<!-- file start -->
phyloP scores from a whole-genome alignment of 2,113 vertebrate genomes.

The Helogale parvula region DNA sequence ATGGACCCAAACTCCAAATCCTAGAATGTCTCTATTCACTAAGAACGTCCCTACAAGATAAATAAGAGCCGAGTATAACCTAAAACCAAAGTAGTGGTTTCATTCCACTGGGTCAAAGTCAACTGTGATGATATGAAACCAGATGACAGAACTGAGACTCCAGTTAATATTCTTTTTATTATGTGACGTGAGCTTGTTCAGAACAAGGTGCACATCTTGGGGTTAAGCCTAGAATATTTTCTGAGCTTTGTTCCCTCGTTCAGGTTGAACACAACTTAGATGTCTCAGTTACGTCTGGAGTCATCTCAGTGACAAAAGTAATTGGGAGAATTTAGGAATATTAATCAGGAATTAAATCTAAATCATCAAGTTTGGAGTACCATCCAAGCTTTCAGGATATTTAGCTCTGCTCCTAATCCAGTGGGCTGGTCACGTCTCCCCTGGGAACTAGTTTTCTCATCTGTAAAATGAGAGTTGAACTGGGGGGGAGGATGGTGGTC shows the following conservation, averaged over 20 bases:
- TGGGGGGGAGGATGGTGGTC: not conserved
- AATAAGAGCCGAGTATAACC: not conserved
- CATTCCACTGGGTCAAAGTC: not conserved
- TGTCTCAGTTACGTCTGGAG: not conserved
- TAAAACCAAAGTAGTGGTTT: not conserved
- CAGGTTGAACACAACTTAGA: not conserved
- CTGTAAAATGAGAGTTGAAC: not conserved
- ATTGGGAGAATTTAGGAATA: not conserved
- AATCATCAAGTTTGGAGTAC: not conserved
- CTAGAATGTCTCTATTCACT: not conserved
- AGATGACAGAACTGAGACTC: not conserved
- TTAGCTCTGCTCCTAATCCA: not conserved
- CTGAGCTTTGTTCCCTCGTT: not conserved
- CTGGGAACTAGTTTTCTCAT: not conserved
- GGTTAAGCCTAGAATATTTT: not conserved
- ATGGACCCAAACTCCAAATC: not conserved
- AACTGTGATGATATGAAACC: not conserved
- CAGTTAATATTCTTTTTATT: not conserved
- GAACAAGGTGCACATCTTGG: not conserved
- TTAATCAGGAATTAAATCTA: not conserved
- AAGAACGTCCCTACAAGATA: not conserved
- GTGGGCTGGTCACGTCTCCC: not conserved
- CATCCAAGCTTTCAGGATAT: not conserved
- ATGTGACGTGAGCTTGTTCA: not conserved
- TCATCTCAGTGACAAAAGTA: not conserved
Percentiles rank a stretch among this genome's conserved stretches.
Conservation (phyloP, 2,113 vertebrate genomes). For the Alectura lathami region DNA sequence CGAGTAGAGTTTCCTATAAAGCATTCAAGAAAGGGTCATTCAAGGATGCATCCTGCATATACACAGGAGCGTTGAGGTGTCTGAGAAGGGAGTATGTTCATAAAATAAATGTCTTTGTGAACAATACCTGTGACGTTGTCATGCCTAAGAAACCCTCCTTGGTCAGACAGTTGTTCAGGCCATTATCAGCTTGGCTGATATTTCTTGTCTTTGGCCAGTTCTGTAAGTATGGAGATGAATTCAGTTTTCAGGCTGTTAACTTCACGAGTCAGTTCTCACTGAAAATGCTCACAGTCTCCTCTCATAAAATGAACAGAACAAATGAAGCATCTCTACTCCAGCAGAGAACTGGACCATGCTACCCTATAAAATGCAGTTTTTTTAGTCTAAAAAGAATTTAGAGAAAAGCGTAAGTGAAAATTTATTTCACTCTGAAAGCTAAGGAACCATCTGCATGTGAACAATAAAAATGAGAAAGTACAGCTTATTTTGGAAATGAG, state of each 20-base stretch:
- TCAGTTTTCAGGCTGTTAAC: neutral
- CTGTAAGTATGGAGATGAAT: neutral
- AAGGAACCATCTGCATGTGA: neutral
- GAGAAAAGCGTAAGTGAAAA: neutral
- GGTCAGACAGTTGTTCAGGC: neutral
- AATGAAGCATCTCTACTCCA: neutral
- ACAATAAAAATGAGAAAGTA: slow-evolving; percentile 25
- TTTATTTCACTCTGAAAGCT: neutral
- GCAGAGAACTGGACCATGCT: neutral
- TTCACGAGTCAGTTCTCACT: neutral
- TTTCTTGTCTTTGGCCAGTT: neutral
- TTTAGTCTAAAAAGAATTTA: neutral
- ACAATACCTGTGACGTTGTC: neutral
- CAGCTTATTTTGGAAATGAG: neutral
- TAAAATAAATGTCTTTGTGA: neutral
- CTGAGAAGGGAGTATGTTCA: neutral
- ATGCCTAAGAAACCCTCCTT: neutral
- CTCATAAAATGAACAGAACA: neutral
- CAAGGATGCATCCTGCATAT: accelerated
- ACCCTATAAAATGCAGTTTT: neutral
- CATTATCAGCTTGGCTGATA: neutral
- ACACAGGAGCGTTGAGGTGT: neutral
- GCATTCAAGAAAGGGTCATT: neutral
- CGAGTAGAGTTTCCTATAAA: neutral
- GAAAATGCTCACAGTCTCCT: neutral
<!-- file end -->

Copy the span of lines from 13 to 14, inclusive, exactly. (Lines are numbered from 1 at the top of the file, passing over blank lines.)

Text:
- AGATGACAGAACTGAGACTC: not conserved
- TTAGCTCTGCTCCTAATCCA: not conserved